• dohpey28 - May 26, 2011 at 9:55 AM

        Well if he is part owner of the team then he is now responsible for the debt as well. I didn’t mean it to sound like he was also ‘buying’ debt. Just by buying a percentage of the team he becomes a responsible party debt wise.

        I agree about Einhorn, I am very excited about him as a Met fan being involved, and really hope sooner then later he becomes managing partner.

    • bennyblanco1 - May 26, 2011 at 9:44 AM

      The real value of the team and the percentage of ownership sold dont have to match. The buyers are getting a discount due to the Wilpons financial issues.

      • halladaysbicepts - May 26, 2011 at 9:48 AM

        Thanks for the explanation.

    • simon94022 - May 26, 2011 at 10:00 AM

      There is a control premium, so the 51 pct retained by the Wilpons is worth much more than 51 pct of the total valuation of the Mets. If the Mets were a widget factory making massive profits, then the numbers would line up more closely. A 49 pct minority investor might be happy to pay for 49pct of the revenues. But the real value of buying into a baseball team is that you get to control the team. Einhorn is not getting any control — yet.

      Put another way: If and when Einhorn’s stake goes from 49 to 51 pct, he will pay a substantial “control premium”. That payment will be a lot more than 2 pct of the total value of the team.

    • henryd3rd - May 26, 2011 at 11:43 AM

      Please remember that he’s not buying into the Mets’ baseball network; just the team. His plan seems to wait till the Wilpons are force to seal at a distressed price and then purchase the other 51% on the cheap. I’m sure in the end he’ll own it all, that is the team, stadium and the TV network. He’s made a living buy stocks short and who’s stock is shorter then the Mets right now?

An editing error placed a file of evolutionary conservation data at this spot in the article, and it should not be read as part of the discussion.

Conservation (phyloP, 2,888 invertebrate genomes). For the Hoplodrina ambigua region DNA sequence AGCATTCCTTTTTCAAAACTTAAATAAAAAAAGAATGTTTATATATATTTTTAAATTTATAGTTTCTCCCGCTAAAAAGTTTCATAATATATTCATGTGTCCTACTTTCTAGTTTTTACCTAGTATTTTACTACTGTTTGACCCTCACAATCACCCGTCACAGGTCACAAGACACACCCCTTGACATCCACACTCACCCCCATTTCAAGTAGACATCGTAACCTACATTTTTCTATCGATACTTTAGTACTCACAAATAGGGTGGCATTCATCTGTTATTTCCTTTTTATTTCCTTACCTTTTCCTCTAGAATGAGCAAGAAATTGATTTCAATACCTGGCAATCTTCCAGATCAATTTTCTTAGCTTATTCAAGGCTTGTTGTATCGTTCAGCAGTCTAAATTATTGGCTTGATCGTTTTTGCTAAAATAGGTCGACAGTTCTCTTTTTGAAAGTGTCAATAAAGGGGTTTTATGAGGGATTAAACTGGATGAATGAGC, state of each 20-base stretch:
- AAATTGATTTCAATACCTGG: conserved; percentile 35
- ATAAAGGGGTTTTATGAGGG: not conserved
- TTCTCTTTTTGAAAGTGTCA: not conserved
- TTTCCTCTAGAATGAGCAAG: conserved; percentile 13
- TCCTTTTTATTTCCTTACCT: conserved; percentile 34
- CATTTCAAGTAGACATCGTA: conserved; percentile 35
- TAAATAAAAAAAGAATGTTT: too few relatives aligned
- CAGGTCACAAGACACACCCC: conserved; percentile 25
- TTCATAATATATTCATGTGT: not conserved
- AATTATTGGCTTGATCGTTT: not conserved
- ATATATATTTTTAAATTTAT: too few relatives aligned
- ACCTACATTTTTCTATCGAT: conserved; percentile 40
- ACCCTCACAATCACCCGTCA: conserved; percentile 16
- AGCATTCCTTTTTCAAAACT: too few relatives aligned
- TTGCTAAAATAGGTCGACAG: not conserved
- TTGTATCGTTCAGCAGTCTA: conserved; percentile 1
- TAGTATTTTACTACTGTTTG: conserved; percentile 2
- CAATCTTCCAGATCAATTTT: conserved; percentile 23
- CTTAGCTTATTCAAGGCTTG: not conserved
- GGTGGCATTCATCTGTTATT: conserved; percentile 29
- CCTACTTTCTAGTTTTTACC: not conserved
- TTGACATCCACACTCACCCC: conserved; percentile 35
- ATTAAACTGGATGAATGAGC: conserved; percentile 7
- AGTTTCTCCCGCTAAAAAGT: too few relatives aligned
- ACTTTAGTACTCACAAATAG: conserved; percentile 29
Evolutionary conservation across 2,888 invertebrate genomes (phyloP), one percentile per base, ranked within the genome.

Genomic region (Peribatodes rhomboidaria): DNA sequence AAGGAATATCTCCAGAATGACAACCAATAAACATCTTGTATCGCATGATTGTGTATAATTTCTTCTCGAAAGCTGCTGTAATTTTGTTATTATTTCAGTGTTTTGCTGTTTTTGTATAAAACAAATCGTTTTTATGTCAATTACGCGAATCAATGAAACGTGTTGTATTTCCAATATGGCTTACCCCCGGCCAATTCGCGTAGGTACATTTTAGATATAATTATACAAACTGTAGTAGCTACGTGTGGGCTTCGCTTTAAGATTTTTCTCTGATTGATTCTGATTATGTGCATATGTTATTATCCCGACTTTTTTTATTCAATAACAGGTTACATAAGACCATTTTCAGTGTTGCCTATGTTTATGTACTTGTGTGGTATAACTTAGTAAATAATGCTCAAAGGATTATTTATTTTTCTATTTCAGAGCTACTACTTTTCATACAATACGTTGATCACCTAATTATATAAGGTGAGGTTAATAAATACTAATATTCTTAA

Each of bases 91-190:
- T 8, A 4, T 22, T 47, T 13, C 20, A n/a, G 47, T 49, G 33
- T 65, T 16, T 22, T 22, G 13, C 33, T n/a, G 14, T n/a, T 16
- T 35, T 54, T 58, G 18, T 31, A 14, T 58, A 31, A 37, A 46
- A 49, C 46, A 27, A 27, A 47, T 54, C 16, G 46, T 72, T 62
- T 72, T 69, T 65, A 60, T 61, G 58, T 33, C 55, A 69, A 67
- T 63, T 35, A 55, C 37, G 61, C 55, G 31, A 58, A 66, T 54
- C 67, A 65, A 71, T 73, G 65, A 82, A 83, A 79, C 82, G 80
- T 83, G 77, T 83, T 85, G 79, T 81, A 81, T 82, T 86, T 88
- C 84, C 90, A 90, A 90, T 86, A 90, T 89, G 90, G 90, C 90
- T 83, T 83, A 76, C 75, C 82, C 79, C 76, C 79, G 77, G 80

3. yankeesfanlen - May 26, 2011 at 9:30 AM

    I’m sure it will help having a new sheriff in town, but what are the Metropolitans really worth in the short term without SNY? Additional revenues to clean up the Mets won’t come from Citifield revenues until the team gets better draw, and that means player investment when they want to go the other way and reduce payroll.
    Einhorn (who looks somewhat like AJ) better come in with both barrels blasting.

    • xnumberoneson - May 26, 2011 at 10:03 AM

      In the short term? Nothing. The team is going to have to trudge along with a reduced payroll for a couple of years while Alderson, DePo and Ricciardi work on rebuilding the talent base on the farm. The payer investment will come in the form of overslot draft bonuses and international scouting.

  4. takemytalentstosoutheuclid - May 26, 2011 at 9:46 AM

    So, 49% of the Mets is worth less than A-Rod’s contract? Hilarious!

    • xnumberoneson - May 26, 2011 at 9:58 AM

      The A-Rod contract would have been worth a lot less if he had to play 60% of his games for another team.

  5. sdelmonte - May 26, 2011 at 10:08 AM

    I think I like this guy from what little I’ve read so far. Assuming that the Wikipedia entry is accurate and fair (a BIG assumption).

    And yes, it’s clear that he is very much looking to buy the whole team, and probably a big lump of SNY, and it would not surprise me if Selig is pondering ways to ease the transition. Which might ultimately be why there will not be a league takeover here.

    I’m just annoyed that he’s a few months older than me and he can afford to buy the Mets and I can afford to buy tickets on StubHub.

  6. phukyouk - May 26, 2011 at 10:11 AM

    hes a former client of mine.. SUPER NICE. when he placed 18th in the WSOP he donated every penny of his winnings to the Michael J Fox foundation.

  7. Old Gator - May 26, 2011 at 10:16 AM